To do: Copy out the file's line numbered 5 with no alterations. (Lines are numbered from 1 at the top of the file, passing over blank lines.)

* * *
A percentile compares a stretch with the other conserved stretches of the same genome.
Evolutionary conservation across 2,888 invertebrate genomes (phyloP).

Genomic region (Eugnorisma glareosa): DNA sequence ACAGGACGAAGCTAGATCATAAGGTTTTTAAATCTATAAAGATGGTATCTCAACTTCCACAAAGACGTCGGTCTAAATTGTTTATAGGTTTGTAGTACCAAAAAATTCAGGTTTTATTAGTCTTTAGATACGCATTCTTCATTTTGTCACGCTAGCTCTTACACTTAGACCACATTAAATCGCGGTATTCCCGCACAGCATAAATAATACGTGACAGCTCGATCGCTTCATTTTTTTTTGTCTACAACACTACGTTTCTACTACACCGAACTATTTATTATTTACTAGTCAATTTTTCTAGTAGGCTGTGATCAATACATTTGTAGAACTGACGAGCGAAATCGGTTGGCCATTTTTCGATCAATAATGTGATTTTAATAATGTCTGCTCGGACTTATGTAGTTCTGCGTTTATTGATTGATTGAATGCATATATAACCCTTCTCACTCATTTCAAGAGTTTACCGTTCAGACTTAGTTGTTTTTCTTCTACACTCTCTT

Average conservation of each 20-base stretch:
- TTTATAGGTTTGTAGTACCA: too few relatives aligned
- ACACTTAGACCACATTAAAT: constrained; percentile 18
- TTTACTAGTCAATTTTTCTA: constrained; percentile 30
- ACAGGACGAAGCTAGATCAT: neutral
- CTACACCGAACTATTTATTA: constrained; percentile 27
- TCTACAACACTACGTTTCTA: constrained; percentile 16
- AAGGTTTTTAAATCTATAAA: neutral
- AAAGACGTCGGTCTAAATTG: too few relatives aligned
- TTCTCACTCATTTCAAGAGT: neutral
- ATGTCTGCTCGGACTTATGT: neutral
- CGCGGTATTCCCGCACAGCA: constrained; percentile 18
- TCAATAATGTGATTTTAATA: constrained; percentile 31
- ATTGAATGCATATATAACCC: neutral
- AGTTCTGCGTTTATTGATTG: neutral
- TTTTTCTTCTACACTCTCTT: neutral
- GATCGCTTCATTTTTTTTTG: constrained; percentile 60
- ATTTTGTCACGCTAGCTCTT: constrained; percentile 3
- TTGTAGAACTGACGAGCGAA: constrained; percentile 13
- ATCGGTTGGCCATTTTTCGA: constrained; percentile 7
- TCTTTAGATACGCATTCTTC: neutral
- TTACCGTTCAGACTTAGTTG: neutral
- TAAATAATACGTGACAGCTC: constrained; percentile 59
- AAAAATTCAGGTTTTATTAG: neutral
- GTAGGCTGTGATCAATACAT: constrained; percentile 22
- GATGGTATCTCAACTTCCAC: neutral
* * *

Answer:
- TTTATAGGTTTGTAGTACCA: too few relatives aligned